Achieving a 180° tuning range for the variable phase shifter is still challenging using standard silicon-based devices, such as transmission lines loaded with voltage-dependent capacitors (varactors). To halve the range of cc, the discrete phase shifters are required, operating in one of two modes. The first mode is for zero relative phase shift between all discrete phase shifters. This is the case just described above, where ψ
To further reduce the required range in α, yet two more modes can be introduced. A reduced range in cc is advantageous for controlling the range of characteristic impedance variation in the VPS as its phase shift is varied. For both embodiments “A” and “B,” the impedance of the VPS varies considerably over the phase-shift range, necessitating a variable termination impedance at both terminals of the phased array. Targeting a range in α of π to 5π/4, we first retain modes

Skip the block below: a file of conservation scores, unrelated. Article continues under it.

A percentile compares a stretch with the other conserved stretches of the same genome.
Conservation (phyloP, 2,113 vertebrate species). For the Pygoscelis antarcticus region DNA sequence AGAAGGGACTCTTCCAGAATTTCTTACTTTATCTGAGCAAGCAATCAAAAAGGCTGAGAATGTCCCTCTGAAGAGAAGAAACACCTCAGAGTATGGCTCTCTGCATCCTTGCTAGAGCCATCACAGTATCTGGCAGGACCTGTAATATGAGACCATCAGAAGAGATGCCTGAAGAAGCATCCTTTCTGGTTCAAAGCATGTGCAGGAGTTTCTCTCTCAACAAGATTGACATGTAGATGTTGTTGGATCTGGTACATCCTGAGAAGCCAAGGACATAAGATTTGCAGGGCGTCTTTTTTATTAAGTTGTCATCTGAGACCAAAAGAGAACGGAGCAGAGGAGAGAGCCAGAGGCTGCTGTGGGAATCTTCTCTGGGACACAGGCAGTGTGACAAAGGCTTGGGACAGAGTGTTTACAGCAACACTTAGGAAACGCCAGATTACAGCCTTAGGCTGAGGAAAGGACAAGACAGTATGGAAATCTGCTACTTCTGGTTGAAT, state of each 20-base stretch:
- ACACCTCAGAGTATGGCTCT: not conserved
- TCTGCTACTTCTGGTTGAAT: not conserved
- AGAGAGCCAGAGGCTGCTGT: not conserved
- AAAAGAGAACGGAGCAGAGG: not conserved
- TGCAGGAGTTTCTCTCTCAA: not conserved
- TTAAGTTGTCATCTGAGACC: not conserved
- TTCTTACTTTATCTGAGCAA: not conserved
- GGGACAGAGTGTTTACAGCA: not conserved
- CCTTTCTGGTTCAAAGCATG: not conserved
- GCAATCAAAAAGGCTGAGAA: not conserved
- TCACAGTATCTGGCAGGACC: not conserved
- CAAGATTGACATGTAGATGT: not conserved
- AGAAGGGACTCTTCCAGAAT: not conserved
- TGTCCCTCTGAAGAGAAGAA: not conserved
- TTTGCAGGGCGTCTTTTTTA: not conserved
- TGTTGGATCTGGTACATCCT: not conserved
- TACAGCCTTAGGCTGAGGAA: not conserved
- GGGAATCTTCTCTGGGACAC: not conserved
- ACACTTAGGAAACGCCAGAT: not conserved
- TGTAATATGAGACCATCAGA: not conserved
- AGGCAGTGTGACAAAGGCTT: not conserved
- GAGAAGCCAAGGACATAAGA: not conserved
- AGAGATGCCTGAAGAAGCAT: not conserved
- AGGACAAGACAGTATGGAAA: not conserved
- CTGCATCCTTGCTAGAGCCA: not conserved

All three embodiments (A, B and C) are able to scan over a ψ A few simulated examples are now presented to demonstrate “proof-of-concept.” An example of the simulated performance of embodiment “C” is shown in Alternately, if a continuous scanning range is not required, then simply the discrete phase shifters can be used, where the VPS is locked to a single setting. In embodiment “C,” this provides for a three-direction antenna switch. For example, in embodiment “C,” the VPS can be set at α=π. From Table 3, we see that both RFp and RFn outputs are directed at π/2, 0, and −π/2, for modes Turning now to For example, It is to be understood that, given the inventive principles described in detail herein, those skilled in the art will realize other variations to the illustrative embodiments. Furthermore, it is to be appreciated that, as with other phased arrays, the architectures described herein can be used as simple diversity switches for receivers or transmitters. Hence, the complete architectures provide for continuous scanning, discrete scanning, and a diversity switch. Advantageously, illustrative principles of the invention provide methods and apparatus for providing phase shifting and signal combining for a phased-array wireless receiver or transmitter. Illustrative principles of the invention make use of bidirectional variable phase shifters coupled between adjacent radio-frequency front-end elements (e.g., antennas and amplifiers). These phase shifters are adjusted to provide a continuous phase shift over a certain range, such that signals combine coherently at the terminals of the array. Coupling between adjacent front-end elements allows the phase shift of one device to be “reused” by adjacent phase-shifting devices, thereby limiting the total phase shift required in each device. This structure also has the added benefit of providing two or more simultaneous outputs, each of which is directed at different incident angles. This allows the array to simultaneously illuminate two or more different directions. Furthermore, to overcome the potential limited tuning range and/or excessive insertion loss of the variable phase shifters, discrete phase shifters are introduced into each path. The overall architecture is well-suited for integration of a linear phased array onto a single semiconductor chip, with particular application to millimeter-wave frequencies. Although illustrative embodiments of the present invention have been described herein with reference to the accompanying drawings, it is to be understood that the invention is not limited to those precise embodiments, and that various other changes and modifications may be made by one skilled in the art without departing from the scope or spirit of the invention. Patent Citations